The Ruby Basin 13ers: Like A Box of Chocolates

The Ruby Basin 13ers: Like A Box of Chocolates

Page Type Page Type: Trip Report
Date Date Climbed/Hiked: Jul 4, 2010
Activities Activities: Hiking, Mountaineering, Scrambling
Seasons Season: Summer


Peak 15 (13700')-attempt
Peak 12 (13140')
Pigeon Pk (13972')
Turret Pk (13835')
Monitor Pk (13695')
Peak 13 (13705')
Animas Mtn (13786')
July 2-5, 2010

Participants: Dwight, Mike, Brian, Kevin P, Sarah, & Kevin B


I've only paid one visit to the Weminuche a few years ago to hit the Chicago Basin 14ers and Jupiter. It was high time to return. I have slowly whittled away at the centennial list and all that remains are mostly long backpacks in the San Juans. Pigeon and Turret require either a long pack in or a $100 train ride. Being unemployed, I decided to hike in from Purgatory. It adds about 18 miles round trip, but I got out of the pack out!

Peak 15 is regarded as arguably one of the most dangerous ranked 13ers in Colorado. Even though it is a bi-centennial, it sees few visitors. It involves some low 5th class climbing on questionable rock riddled with "kitty litter" gravel. Dwight was planning on being in the area and graciously agreed to lead it even though he did it solo a few years back. I get an email from Dwight the day before we leave lobbying for an approach via New York basin, which is what he took last time. He describes it as a "rough" approach. It shaves off about a mile and 500 feet versus the rugged Ruby Creek trail approach. Now when Dwight says something is "rough", you better not sign up for the abuse! I don't mind a bushwack and agree to go that way.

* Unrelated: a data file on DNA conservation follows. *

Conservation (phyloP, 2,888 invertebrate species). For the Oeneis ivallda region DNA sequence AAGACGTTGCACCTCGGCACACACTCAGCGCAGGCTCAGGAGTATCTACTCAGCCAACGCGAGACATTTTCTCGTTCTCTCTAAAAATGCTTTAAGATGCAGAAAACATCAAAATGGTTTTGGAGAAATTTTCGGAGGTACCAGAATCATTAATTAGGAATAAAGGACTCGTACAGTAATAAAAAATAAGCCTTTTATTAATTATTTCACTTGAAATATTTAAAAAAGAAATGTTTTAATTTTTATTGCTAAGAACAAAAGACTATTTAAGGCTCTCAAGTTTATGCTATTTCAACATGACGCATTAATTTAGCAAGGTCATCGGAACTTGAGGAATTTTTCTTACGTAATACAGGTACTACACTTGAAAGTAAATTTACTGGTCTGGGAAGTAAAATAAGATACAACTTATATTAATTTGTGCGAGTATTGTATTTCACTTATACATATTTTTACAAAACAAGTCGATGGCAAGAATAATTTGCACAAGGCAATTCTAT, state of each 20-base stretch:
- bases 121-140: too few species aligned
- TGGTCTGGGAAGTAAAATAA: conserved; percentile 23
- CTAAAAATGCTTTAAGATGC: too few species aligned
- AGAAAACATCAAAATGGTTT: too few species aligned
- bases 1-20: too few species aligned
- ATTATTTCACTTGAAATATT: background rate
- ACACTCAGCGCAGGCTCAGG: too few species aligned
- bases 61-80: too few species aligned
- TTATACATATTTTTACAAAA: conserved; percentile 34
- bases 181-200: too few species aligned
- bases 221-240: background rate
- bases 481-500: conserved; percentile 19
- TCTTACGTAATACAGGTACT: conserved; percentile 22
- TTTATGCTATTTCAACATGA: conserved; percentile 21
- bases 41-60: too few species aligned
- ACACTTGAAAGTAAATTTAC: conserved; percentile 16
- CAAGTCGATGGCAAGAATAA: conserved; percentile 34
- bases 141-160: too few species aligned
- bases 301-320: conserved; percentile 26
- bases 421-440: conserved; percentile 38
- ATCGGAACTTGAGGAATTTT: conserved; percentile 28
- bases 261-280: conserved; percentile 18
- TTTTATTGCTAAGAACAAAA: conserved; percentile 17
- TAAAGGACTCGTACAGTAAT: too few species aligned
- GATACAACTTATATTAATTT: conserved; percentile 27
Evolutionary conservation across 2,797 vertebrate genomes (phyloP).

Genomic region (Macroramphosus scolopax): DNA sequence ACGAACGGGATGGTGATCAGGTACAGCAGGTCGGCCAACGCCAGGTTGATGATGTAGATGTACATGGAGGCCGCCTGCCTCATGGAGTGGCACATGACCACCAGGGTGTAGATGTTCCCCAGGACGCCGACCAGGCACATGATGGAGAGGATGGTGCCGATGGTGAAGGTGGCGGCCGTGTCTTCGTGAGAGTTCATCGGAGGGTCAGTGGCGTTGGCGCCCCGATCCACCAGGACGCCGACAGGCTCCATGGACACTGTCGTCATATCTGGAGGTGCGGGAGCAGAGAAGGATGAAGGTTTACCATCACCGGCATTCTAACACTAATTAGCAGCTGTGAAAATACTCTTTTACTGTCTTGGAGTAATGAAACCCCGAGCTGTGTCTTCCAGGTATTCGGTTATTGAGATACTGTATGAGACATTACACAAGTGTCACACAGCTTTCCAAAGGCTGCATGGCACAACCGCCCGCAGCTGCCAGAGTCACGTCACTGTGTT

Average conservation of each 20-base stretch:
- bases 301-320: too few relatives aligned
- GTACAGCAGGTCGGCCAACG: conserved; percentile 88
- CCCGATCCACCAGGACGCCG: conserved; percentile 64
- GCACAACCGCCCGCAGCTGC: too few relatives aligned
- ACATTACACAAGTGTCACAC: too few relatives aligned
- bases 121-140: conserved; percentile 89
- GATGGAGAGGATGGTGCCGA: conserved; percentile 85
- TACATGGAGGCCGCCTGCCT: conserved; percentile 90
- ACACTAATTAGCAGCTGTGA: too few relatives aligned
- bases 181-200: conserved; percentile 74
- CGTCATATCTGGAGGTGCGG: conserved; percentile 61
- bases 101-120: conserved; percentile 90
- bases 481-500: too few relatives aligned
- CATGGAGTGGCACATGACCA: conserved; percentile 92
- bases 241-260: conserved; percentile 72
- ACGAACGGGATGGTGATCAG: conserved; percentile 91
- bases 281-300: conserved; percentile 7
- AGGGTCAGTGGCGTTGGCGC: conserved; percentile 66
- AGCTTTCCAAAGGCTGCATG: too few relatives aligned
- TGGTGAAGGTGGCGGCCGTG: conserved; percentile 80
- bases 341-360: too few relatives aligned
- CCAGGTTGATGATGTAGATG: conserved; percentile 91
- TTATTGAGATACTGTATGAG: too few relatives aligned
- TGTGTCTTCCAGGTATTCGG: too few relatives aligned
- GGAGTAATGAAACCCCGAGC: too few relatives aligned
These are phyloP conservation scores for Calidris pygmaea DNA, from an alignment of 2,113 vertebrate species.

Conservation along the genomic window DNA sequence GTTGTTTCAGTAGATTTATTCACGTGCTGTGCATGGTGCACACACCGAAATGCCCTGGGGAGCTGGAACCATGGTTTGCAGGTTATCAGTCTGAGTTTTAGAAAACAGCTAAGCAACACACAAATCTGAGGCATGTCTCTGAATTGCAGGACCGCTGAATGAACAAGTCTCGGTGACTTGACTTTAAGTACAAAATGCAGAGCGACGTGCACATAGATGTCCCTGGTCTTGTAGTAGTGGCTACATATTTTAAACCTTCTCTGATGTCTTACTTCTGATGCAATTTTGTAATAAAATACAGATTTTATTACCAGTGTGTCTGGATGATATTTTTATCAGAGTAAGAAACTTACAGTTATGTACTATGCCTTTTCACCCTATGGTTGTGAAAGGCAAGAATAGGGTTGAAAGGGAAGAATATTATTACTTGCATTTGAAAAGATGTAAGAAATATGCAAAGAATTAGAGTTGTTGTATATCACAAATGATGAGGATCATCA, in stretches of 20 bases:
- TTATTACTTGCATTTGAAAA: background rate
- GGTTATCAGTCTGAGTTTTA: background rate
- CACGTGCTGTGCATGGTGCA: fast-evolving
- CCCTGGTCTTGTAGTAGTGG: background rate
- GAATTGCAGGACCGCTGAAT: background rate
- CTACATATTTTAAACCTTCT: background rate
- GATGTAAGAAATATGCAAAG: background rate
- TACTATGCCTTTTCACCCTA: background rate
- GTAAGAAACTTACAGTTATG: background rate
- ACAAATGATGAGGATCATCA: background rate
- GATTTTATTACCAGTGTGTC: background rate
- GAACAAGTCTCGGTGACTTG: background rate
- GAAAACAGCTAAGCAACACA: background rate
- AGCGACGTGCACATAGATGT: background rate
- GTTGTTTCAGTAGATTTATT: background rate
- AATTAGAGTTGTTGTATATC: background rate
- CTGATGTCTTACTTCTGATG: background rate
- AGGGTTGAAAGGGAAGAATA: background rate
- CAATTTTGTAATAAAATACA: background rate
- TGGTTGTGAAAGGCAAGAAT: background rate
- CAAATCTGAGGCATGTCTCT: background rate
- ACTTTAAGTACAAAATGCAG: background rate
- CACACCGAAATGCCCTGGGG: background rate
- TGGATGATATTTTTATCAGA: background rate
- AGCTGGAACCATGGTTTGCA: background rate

Day 1: From Purgatory to Hell

Day 1- From Purgatory to Hell
14.3 miles, 4200' gain (Purgatory/Animas River/Needle Creek trails/NY Basin to treeline)

Dwight and I car camp at the Purgatory trailhead at 8760' off of Hwy 550. We don't get there until about 1:30am. We get a few hours of sleep and set out at around 7:30. The first few miles go very quick as you descend some 1000 feet down to the Animas River on a good trail. We get rained on a bit, but it is brief. This was to be the worst weather day of the trip. The next segment of the hike is a gradual ascent up the Animas River to Needle Creek. We arrive in a little over four hours and stop for lunch, chatting with a few hikers heading up to Chicago Basin.

Tall aspens give us some nice shade along the Animas River trail:

Pigeon towers above the Animas:

We press on up the Needle Creek trail and we enjoy the luxuries of a "civilized" trail for the last time in awhile. We hit New York creek at 9240' and are now faced with a ~1.25 mile/1800 foot bushwack to treeline. Doesn't sound too bad, right? Little did we know that this stretch would take us over 5 hours! We stay left of the creek initially and climb a ridge that is steep but goes well. The drainage starts to choke up and we are forced down into the creek where we weave around boulders and cross back and forth for awhile. Still not too bad. Higher up we see a couple waterfalls that are going to force us out of the creek for a long time. We decide to stick to the south side. Bad decision!

Dwight traverses an old snow bridge:

We are forced to sidehill steep slopes littered with loose rock, willows, bushs, and all sorts of encumbrances for hours. We are hard pressed to maintain a pace of any better than 1/4 mile per hour. This turns out to be the most intense bushwack I've ever done. Dwight hears the words "freaking tree" and "piece of crap" many times. It's a good thing I'm not a cussing man!